One of the greatest achievements of the late Pope John Paul II was the assembling of representatives of many religions at Assisi, to pray for peace. The gatherings — in 1986 and 2002 — offered a compelling image of Man in Search of God, people of all types divided by serious differences but engaged in a common quest, in the hope of a common destiny. The meetings were controversial: Some commentators believed that they represented an erosion of the difference between truth and falsehood (even then-Cardinal Ratzinger was troubled by some of the implications of the 1986 meeting).
Today, Pope Benedict XVI hosted a third Assisi meeting, and used the occasion not just to praise religions, but also, quite forcefully, the work and thought of agnostics:
In addition to the two phenomena of religion and anti-religion, a further basic orientation is found in the growing world of agnosticism: people to whom the gift of faith has not been given, but who are nevertheless on the lookout for truth, searching for God. Such people do not simply assert: “There is no God.” They suffer from his absence and yet are inwardly making their way towards him, inasmuch as they seek truth and goodness. They are “pilgrims of truth, pilgrims of peace.” They ask questions of both sides. They take away from militant atheists the false certainty by which these claim to know that there is no God and they invite them to leave polemics aside and to become seekers who do not give up hope in the existence of truth and in the possibility and necessity of living by it. But they also challenge the followers of religions not to consider God as their own property, as if he belonged to them, in such a way that they feel vindicated in using force against others.
These people are seeking the truth, they are seeking the true God, whose image is frequently concealed in the religions because of the ways in which they are often practised. Their inability to find God is partly the responsibility of believers with a limited or even falsified image of God. So all their struggling and questioning is in part an appeal to believers to purify their faith, so that God, the true God, becomes accessible. Therefore I have consciously invited delegates of this third group to our meeting in Assisi, which does not simply bring together representatives of religious institutions. Rather it is a case of being together on a journey towards truth, a case of taking a decisive stand for human dignity and a case of common engagement for peace against every form of destructive force.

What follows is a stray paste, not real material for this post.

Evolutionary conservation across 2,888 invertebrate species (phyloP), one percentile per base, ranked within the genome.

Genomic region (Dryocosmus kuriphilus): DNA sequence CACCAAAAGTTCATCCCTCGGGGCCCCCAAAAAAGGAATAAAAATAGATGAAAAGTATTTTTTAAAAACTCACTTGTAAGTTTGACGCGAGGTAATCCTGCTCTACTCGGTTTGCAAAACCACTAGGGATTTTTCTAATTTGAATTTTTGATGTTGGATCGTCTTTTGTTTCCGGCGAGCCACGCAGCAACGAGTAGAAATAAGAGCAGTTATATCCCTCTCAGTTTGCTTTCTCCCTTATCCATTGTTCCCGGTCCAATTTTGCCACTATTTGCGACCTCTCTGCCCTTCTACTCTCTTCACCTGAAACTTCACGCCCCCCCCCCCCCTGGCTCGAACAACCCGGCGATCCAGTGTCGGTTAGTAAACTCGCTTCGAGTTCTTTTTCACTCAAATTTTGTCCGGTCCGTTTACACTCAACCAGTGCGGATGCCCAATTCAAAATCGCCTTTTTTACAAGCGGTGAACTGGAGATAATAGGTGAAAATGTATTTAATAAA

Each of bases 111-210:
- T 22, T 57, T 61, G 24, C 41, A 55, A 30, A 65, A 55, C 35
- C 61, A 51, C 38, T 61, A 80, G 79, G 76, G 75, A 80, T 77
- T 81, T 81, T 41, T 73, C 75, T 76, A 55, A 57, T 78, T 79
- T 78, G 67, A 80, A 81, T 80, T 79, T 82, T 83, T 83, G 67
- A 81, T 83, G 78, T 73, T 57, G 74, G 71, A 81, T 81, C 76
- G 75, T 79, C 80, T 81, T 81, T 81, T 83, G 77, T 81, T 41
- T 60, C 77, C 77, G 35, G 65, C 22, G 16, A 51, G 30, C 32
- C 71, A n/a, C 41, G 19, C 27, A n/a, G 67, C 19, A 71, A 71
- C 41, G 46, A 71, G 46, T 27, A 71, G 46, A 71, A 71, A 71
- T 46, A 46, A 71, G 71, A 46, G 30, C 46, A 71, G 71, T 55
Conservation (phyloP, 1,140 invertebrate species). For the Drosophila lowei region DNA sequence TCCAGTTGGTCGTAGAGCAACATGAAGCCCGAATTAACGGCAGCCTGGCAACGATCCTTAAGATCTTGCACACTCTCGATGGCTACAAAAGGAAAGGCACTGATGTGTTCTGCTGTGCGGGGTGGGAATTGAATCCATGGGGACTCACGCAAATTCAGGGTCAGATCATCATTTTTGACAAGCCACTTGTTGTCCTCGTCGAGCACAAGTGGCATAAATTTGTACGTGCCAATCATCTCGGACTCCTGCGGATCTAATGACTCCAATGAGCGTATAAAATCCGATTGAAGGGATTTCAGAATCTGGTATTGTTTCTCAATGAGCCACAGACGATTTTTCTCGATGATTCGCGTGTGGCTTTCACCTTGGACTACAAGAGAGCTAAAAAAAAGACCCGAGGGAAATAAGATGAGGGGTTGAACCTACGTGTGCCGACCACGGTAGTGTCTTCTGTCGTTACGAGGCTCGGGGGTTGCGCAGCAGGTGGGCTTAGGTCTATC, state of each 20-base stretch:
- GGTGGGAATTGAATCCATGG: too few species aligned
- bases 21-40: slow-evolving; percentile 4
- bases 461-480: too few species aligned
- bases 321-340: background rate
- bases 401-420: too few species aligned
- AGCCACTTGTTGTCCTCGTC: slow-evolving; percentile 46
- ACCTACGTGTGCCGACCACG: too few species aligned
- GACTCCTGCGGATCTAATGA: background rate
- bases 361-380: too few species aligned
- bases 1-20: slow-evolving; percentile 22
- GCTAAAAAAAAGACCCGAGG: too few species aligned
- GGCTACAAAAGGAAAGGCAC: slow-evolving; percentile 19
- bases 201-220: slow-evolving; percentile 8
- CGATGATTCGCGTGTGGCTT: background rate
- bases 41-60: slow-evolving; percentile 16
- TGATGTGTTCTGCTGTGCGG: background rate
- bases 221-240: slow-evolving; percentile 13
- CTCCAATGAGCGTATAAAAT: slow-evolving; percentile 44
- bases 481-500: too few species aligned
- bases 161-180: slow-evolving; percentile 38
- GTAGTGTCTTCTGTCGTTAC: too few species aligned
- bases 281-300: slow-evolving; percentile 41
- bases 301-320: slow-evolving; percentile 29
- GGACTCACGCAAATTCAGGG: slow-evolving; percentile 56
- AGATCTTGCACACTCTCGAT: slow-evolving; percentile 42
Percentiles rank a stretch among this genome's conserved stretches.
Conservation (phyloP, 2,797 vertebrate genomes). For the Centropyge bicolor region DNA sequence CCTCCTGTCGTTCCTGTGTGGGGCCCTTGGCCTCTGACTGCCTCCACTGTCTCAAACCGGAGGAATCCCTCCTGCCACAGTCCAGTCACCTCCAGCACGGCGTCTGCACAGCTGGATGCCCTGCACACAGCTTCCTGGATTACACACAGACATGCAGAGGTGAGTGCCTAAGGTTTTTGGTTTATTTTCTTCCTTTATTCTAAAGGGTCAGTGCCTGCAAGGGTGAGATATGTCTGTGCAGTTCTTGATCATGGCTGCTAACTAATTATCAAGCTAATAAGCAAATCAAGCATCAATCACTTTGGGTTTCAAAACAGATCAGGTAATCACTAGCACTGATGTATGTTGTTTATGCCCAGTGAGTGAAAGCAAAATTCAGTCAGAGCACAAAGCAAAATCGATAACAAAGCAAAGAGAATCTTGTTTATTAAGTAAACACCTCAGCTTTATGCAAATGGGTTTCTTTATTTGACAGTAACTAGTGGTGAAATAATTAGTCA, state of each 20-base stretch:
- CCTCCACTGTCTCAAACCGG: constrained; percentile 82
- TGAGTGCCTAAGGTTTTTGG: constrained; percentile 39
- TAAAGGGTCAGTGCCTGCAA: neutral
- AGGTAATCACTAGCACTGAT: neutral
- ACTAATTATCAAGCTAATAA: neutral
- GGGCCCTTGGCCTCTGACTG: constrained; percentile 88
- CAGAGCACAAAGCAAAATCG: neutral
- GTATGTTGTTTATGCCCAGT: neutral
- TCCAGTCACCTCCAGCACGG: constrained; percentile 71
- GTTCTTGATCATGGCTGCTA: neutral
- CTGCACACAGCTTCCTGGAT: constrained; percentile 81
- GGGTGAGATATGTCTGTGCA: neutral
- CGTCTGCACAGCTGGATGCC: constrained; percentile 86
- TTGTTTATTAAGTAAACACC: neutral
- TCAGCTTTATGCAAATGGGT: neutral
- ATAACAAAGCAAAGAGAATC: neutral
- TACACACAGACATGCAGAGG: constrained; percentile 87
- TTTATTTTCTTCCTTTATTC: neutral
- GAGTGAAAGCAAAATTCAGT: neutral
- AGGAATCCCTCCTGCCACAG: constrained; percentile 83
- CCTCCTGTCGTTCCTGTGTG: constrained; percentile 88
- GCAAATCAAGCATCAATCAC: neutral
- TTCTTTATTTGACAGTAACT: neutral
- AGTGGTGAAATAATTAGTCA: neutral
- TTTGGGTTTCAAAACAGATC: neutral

(I am quoting this text from an e-mail I received from Robert Moynihan of Inside the Vatican; the full text is available here.)
This is a valuable message for a world in which some atheists’ hatred (of religious believers) and some religious believers’ hatred (of atheists and of followers of other religions) is ever more conspicuous. The pluralism of belief is, in some mysterious way, part of God’s plan for mankind; Pope Benedict today offered a helpful analysis of one aspect of that plan. Faith and doubt are both gifts of God, and agnostics therefore have their own special calling, their role to play. And of course, there is no very strict dichotomy here: In believers, there is an element of doubt, and in agnostics, there is an element of faith. Each person has his or her own particular gifts in this regard, and each carries his or her own individualized responsibilities. In my own case, I used to fault God for not giving me more religious faith — and then I came to realize how unreasonable I was being. I have many atheist friends who are more loving, do more for other people, than I; my complaint to God therefore amounted to a declaration that You see how poorly I am doing in meeting my current responsibilities. You are therefore greatly to blame for not giving me more responsibilities. God gives His gifts on His own schedule, in accord with His own inscrutable designs, and the basic attitude we should cultivate is to trust that He knows what He’s doing.
Our wrestlings with God are an attempt to see “through a glass, darkly.” Moments of illumination do come along — and the Pope’s speech today was one of them. (Incidentally, the organizer of today’s Assisi meeting was Cardinal Peter Turkson of Ghana — the same fellow whose office released the notorious document on economics earlier this week. I hold no particular brief for that document — I think it’s rather naive and unhelpful — but to dismiss Cardinal Turkson as just the leader of “a rather small office in the Roman Curia” and “the lower echelons of the Roman Curia” is to give one’s rhetorical desires rather too free rein. As today’s Assisi conference demonstrates, Cardinal Turkson is more respected by the Pope than those phrases would suggest. And not just by the Pope: Liberal and conservative Catholics alike view him as a serious candidate to succeed Benedict in the papacy. As I said, I’m no fan of that particular document. But to dismiss it as insignificant, as some have done, is wishful thinking.)